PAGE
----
NEW DELHI — In a major decision to fast-track India’s domestic nuclear power program, the union cabinet May 17 approved the construction of 10 units of indigenous pressurized heavy water reactors.
"The cabinet has approved installation of 10 indigenously built PWHRs of 700 MW each," Union Minister Piyush Goyal said at a media briefing after a cabinet meeting presided over by Prime Minister Narendra Modi.
Goyal, who is union minister for power and coal, said the decision will result in significant augmentation of the country's nuclear power generation capacity.
He said that India's installed nuclear power capacity is 6,780 MW from 22 operational plants, and another 6,700 MW is expected to be generated by 2021-22 through projects under construction.
In July 2014, the government set a target of taking nuclear power capacity to over 14,000 MW by 2024.
The decision to construct the 10 PHWRs comes days before the Modi government completes three years in office.
Goyal said the move will boost domestic industry manufacturing orders by nearly Rs. 70,000 crore and is expected to generate more than 33,400 jobs in direct and indirect employment.
"As the government marks three years of its people centric-governance, in a first of its kind project for India's nuclear power sector, the 10 new units will come up as a fully homegrown initiative," Goyal said.
He said it would be one of the flagship "Make in India" projects in the nuclear power sector.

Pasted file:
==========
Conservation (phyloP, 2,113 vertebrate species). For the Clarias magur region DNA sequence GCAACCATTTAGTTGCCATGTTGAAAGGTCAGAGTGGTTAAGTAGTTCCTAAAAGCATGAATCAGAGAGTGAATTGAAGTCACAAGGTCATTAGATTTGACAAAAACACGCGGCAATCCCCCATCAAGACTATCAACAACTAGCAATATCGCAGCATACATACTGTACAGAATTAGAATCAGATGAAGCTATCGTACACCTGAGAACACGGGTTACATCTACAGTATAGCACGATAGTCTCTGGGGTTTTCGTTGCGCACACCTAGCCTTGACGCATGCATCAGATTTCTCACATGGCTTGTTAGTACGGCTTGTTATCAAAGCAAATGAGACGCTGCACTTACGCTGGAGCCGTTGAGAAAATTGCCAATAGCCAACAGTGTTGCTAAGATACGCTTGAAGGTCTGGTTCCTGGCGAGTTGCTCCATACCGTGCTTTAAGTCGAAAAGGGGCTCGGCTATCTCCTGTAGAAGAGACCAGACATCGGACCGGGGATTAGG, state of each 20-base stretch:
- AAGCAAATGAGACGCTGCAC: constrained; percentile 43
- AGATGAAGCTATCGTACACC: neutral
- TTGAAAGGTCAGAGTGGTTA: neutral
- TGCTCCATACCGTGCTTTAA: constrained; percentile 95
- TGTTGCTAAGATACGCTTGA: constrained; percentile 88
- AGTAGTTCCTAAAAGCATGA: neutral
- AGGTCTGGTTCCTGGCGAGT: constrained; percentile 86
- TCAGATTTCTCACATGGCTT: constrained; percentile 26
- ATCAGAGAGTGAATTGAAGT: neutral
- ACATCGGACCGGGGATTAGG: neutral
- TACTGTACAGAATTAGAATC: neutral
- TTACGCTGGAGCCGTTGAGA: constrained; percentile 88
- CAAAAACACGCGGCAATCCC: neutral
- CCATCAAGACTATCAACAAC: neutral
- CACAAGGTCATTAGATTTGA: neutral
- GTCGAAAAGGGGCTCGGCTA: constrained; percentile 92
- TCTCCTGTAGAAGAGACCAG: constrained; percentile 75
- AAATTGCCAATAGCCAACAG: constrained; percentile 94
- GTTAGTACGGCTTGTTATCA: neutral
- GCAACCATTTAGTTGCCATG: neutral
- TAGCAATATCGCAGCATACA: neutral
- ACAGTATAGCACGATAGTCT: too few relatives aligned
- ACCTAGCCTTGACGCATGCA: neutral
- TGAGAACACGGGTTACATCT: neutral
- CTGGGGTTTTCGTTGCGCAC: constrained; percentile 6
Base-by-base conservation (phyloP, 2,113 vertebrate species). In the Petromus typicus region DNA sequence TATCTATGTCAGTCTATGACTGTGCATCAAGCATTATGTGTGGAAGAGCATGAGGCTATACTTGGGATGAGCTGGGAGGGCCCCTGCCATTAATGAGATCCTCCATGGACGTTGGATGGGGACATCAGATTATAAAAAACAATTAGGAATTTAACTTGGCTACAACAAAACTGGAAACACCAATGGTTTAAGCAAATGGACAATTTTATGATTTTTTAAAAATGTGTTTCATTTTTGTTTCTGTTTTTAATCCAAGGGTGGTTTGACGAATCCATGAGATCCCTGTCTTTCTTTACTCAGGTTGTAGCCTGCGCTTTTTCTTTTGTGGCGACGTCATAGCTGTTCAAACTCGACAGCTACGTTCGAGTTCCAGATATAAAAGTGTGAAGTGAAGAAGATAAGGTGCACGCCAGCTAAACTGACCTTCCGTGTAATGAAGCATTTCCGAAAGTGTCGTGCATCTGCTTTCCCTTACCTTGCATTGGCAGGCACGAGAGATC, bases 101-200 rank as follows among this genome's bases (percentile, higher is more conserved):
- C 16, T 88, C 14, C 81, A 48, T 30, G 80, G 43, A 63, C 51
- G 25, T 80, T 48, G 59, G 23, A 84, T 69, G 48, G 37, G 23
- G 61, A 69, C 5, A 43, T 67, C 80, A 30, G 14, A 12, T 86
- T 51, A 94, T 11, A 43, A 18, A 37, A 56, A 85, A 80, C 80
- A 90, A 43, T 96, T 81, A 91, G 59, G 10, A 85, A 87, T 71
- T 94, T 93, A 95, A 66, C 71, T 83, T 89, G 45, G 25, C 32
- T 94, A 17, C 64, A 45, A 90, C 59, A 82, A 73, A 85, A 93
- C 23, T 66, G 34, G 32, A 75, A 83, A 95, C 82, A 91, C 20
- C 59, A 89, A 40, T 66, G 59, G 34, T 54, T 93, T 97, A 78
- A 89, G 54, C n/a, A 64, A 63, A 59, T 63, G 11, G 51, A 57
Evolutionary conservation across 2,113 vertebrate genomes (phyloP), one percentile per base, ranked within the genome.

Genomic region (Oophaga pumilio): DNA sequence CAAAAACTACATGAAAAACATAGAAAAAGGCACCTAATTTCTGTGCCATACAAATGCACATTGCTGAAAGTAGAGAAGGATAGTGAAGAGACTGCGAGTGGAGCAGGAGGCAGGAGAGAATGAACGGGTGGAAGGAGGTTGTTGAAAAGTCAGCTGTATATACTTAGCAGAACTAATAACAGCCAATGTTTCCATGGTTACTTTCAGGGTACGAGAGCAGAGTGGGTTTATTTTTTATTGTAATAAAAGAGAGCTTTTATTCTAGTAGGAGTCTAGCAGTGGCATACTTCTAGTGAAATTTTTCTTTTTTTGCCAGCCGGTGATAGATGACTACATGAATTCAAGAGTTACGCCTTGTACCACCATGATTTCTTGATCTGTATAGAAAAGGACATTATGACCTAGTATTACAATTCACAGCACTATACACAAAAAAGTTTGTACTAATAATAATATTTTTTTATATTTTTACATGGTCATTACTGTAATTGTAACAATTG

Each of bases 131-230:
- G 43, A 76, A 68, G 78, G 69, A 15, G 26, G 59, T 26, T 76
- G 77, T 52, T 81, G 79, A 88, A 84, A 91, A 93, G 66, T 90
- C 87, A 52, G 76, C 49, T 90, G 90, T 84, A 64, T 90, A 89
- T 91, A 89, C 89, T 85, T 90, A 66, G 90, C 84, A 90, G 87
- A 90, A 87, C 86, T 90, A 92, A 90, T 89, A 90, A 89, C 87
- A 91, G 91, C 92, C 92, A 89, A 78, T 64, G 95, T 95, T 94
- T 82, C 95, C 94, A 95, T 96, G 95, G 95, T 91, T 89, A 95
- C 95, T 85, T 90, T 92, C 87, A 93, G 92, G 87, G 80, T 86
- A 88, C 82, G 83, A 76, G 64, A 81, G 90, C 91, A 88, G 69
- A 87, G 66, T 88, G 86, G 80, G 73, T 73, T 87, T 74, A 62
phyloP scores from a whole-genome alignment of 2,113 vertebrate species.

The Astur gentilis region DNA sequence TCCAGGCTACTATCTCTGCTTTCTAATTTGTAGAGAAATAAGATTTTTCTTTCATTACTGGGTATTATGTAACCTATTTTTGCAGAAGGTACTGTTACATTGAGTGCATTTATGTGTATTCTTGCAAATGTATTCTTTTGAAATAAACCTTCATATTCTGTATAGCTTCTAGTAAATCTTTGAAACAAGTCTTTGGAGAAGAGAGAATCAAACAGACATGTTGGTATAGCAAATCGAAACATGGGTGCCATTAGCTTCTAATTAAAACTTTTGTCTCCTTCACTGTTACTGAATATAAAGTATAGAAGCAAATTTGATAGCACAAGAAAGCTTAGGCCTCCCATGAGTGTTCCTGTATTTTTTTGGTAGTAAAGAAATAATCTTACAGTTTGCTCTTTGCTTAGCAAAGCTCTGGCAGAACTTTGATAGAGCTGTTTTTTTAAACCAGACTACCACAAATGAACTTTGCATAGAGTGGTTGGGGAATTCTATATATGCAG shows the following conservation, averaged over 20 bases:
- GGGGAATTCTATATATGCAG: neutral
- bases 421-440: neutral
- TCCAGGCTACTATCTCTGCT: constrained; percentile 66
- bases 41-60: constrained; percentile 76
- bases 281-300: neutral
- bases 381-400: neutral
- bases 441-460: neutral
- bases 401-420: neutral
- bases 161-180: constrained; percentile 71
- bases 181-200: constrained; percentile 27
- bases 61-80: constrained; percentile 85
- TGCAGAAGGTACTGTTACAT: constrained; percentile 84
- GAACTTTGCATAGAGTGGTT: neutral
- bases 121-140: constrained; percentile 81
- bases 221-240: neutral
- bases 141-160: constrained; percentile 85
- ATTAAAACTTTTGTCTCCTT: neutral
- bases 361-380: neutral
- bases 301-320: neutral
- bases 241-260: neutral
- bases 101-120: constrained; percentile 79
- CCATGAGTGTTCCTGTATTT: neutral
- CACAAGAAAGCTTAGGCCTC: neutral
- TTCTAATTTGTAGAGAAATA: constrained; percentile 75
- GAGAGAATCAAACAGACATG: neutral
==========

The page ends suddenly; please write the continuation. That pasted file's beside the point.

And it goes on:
The minister said the project will help transform the Indian nuclear industry by linking the goal of a strong nuclear power sector with the country's indigenous industrial capacities in high-end technologies.
"With manufacturing orders to domestic industry, it will be a major step towards strengthening India's credentials as a major nuclear manufacturing powerhouse," Goyal said.
He also linked the decision to the government's clean energy goals and low-carbon growth strategy.
"It supports India's commitment to sustainable development, energy self-sufficiency and bolsters global efforts to combat climate change," he said.
An official release later said that the project will bring about substantial economies of scale and maximize cost and time efficiencies by adopting fleet mode for execution.
It said the 10 reactors will be part of India's latest design of 700 MW PHWR fleet and will have state-of-art technology that will meet the highest standards of safety.
The release said the approval demonstrates a strong belief in the capability of "India's scientific community to build our technological capacities."
"It underscores the mastery our nuclear scientists have attained over all aspects of indigenous PHWR technology. India's record of building and operating PHWR reactors over the last nearly 40 years is globally acclaimed," the release said.